Wilbur Fiske Stone.

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hero of the Mexican war, who afterward served as United States senator from Kentucky.

General Marshall was appointed governor of Kansas by President Buchanan dur-
ing the days of the bitter excitement attending the Kansas-Nebraska bill, but his
appointment was not confirmed. Leaving his old home in Virginia when twenty-one years
of age, he made his way first to Missouri and in 1852 went to Kansas, settling on the
Big Blue river. He established a trading post to cover the travel up and down that
river. General Kearney at that period was fighting the Indians in the west and
General Marshall became identified with the pioneer development of that region. The
place at which he settled was called Marysville in honor of his wife, while the county
was named Marshall in honor of the General. After the latter's death the county re-
quested the familly to send his remains to Marshall county, ottering to put up a
monument in his honor there, but at length a decision was reached against the removal.
The death of General Marshall occurred November 25, 1895, at the home of his son. Rev.
C. H. Marshall, and he was laid to rest in Riverside cemetery at Denver. His wife
passed away at Larchmont Manor, New York, a few years ago. She had been living there
with her daughter, Mrs. Edward Payson Call, whose husband is president of the New
York Commercial Company. Mrs. Call is the only daughter of the family and amongst
four sons Rev. Marshall is the only survivor.

General Marshall's connection with Colorado is one of intense interest, constituting
an important chapter in the history of the state. He reached Denver in 1859 and became
a member of the firm of D. D. Wliite & Company, freighters. Later he turned his atten-
tion to mining at Central City and became a partner of Colonel S. J. Mallory there.
He was a member of the famous club which had among its members Senator N. P. Hill,
John T. Herrick, George M. Pullman and many others who became famous in later
days. When the big silver discovery was made at Georgetown in 1866, General Marshall
went into that section. His prospector, Lynde, discovered the Colorado Central mine,
which became the biggest producer of silver in that entire region. General Marshall
planned and built the famous Marshall tunnel which, starting at Silverdale, pierced the
mines at the five hundred foot level. Much of the ore was at first sent to Swansea,
Wales, until Pierce came out and brought with him Uie process tor treating the ore. In
April, 1875. there was a memorable social event held— a dance being given in the mine
where the tunnel broke into it, the dancing chamber having been blasted out. It was
a famous affair. Harper's Weekly running a full-page picture of it. In 1879, General
Marshall sold both the tunnel and the mine, which had produced a great fortune for its

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owners. With the early development of the rich mineral resources of this state he
was closely and prominently associated and Marshall Pass was named in his honor.

The Reverend Charles H. Marshall was graduated from Racine College at Racine,
Wisconsin, in 1869. and in 1874 was ordained to the ministry of the Episcopal church
at Georgetown by Bishop Spalding after having studied for holy orders at Matthews Hall
in Golden under Bishop Randall. He was sent to Evanston, Wyoming, where he remained
for a few months and was then transferred to Eureka, Nevada. In 1877 he became
Episcopal rector at Georgetown, where he remained until May. 1880, when he became
rector of Trinity Memorial church at Twenty-sixth and Curtis streets in Denver. There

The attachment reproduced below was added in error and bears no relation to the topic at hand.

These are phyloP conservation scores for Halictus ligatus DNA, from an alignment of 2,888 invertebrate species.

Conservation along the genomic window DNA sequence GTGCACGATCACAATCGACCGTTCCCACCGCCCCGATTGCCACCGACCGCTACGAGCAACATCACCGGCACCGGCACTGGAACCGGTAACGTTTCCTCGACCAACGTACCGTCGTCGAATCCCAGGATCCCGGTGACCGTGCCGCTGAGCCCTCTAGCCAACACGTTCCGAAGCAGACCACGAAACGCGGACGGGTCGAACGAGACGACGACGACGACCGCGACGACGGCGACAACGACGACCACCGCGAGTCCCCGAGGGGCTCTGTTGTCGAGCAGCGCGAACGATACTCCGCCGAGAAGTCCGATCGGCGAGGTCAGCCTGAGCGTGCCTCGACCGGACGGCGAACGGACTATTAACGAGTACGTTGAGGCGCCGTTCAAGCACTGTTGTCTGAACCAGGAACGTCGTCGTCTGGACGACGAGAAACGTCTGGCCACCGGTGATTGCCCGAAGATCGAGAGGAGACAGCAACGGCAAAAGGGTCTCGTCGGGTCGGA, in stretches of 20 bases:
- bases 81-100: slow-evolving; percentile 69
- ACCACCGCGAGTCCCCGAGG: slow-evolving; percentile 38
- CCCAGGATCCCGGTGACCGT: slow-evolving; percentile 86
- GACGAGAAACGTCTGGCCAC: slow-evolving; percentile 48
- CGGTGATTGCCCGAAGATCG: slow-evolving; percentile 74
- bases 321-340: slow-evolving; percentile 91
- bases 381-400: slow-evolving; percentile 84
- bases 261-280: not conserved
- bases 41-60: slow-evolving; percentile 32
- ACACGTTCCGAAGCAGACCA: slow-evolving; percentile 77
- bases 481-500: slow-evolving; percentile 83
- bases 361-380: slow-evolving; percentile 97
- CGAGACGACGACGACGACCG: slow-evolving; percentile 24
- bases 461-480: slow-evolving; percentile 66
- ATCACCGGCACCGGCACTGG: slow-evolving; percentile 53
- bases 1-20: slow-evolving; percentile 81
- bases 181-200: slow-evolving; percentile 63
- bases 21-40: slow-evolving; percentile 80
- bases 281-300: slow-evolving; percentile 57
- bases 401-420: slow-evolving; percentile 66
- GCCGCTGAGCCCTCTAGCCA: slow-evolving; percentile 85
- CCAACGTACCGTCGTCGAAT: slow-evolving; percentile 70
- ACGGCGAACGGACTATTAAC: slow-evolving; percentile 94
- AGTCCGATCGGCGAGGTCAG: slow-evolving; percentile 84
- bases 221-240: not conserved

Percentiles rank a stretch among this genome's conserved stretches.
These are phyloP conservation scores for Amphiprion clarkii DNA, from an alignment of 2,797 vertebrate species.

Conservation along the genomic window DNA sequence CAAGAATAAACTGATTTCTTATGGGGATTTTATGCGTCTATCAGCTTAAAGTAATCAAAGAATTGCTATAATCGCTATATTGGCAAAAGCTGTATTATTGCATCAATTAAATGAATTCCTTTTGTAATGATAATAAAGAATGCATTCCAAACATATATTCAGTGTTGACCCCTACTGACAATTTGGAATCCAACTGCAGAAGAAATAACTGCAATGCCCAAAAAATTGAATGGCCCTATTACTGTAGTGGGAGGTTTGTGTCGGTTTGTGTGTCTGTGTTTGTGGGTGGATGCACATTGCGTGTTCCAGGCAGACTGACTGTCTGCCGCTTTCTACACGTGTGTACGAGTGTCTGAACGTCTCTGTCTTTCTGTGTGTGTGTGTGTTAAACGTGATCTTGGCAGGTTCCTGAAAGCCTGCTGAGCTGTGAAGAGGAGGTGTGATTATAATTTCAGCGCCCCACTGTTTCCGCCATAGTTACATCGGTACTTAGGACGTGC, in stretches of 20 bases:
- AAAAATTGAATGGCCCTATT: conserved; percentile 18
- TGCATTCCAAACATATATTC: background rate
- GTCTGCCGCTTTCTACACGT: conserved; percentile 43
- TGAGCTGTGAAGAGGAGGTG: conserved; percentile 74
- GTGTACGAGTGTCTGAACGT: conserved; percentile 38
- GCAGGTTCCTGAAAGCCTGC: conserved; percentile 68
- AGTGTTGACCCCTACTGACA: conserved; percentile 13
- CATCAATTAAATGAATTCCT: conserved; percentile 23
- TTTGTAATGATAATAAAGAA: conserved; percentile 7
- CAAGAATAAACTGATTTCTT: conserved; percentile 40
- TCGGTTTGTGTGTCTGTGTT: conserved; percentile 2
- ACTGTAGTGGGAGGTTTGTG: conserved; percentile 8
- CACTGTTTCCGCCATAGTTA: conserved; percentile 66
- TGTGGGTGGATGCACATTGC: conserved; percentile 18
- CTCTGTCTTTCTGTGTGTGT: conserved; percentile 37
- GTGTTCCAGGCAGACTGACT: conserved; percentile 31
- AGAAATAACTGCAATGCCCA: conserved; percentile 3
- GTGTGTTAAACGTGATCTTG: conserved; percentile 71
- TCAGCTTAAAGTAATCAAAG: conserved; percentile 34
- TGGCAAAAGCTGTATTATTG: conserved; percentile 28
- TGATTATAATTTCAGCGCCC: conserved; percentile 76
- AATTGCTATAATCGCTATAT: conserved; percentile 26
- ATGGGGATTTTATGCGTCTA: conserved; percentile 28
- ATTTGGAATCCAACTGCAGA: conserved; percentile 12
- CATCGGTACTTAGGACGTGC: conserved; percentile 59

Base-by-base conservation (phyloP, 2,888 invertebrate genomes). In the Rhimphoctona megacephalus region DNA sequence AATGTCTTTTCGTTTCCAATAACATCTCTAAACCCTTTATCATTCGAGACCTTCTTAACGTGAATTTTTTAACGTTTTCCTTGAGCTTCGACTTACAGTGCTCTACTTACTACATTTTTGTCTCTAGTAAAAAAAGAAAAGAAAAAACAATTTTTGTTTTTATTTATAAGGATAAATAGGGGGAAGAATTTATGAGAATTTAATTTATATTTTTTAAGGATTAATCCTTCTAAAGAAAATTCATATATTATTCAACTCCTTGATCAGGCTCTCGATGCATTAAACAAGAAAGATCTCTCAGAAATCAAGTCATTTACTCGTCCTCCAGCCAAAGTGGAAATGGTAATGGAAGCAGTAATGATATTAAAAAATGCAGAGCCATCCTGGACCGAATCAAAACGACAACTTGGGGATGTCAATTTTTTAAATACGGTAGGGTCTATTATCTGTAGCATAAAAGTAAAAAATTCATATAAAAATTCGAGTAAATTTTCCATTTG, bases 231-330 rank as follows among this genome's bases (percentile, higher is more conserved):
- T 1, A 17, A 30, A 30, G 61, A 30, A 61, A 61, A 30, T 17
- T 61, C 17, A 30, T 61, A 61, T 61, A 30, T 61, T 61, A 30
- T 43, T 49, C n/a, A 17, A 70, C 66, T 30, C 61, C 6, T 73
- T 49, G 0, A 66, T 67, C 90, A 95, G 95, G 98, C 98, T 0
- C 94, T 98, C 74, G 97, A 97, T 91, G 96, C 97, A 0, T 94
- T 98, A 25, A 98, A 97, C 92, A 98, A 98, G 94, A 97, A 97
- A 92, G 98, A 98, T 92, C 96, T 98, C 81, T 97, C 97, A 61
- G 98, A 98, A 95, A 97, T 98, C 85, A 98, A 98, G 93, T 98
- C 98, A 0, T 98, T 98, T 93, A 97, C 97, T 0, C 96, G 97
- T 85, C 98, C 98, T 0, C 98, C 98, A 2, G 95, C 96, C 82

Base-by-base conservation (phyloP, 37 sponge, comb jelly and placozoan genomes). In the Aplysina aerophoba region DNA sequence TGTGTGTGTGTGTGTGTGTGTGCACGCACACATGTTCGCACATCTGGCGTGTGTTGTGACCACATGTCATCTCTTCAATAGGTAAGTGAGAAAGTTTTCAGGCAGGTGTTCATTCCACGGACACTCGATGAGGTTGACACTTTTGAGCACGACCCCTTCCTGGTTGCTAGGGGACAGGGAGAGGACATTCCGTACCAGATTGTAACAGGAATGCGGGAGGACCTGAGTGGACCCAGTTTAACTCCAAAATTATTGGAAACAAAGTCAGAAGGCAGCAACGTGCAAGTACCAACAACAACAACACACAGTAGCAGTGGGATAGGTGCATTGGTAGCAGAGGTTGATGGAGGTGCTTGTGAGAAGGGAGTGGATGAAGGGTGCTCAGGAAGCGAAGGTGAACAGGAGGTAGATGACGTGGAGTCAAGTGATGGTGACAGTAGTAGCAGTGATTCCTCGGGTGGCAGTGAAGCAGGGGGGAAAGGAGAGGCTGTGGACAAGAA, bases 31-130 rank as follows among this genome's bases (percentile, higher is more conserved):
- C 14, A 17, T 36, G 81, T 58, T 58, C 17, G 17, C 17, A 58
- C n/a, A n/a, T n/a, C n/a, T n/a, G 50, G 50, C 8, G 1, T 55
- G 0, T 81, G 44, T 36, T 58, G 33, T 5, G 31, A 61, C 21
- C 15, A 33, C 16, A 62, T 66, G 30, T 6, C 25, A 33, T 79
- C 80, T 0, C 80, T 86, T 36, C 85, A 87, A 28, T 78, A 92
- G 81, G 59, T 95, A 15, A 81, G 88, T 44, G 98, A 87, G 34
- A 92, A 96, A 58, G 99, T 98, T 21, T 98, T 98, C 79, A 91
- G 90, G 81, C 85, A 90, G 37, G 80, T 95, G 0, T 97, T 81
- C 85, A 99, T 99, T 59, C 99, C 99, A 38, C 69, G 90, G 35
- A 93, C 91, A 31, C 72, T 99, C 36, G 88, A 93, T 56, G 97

he remained until September, 1895. when he became rector of St. Barnabas church at
Thirteenth and Vine streets in Denver. Before he took charge it was a little mission
called Christ church. This popular neighborhood church has been built up through his
efforts. It was established with one hundred communicants and now has a member-
ship of two hundred and fifty. The work of the church has steadily grown and its
influence has been extended as a potent force in the moral development of the com-

Reverend Marshall was married to Miss Nellie B. Watts, of Cincinnati, and they
have become parents of two daughters and a son who are yet living. The eldest, Mrs.
Ralph H. Hathaway, has one daughter. Nelsine. The other daughter, Mrs. Albert S.
Brooks, whose husband is now general attorney for the Northwestern Railroad, has
four children: Charles Marshall, Nelda Elizabeth, Genevieve Knight and Jean Louise
Brooks. The son, Charles Avery Marshall, is with the Colorado Fuel & Iron Company.
He is married and has two sons, Charles Avery and Jack Pershing Marshall. Four
generations of the family have thus been represented in Colorado and the name has
ever figured conspicuously in connection with the history of its material and moral


Robert D. Haight, a man of genuine worth, highly respected by his friends and
neighbors, makes his home at Littleton, where he is now living retired, although in
former years he was closely connected with ranching interests. He was born in
Livingston county. New York, July 6, 1842, a son of Clark and Hannah (Stone)
Haight. He acquired a common school education and when twenty-one years of age
enlisted on the 18th of September, 1863, as a member of the Twenty-first New York
Cavalry, with which he served in various important engageii«nts, displaying marked
valor and courage when facing the enemy's bullets. After the war he was stationed
at the garrison, at Fort Collins and at Denver, until honorably discharged on the eth
of July, 1866. Later he engaged in freighting for a year between Denver and Cheyenne,
Wyoming, and then returned to the state of New York, where he again resided for a

While there Mr. Haight was married and with his bride removed to Illinois,
where he resided for a year, after which he took up his abode on a farm at Columbus.
Kansas, where he lived for three years. He then became a resident of Douglas county,
Colorado, where he purchased a ranch which he still owns and which he now rents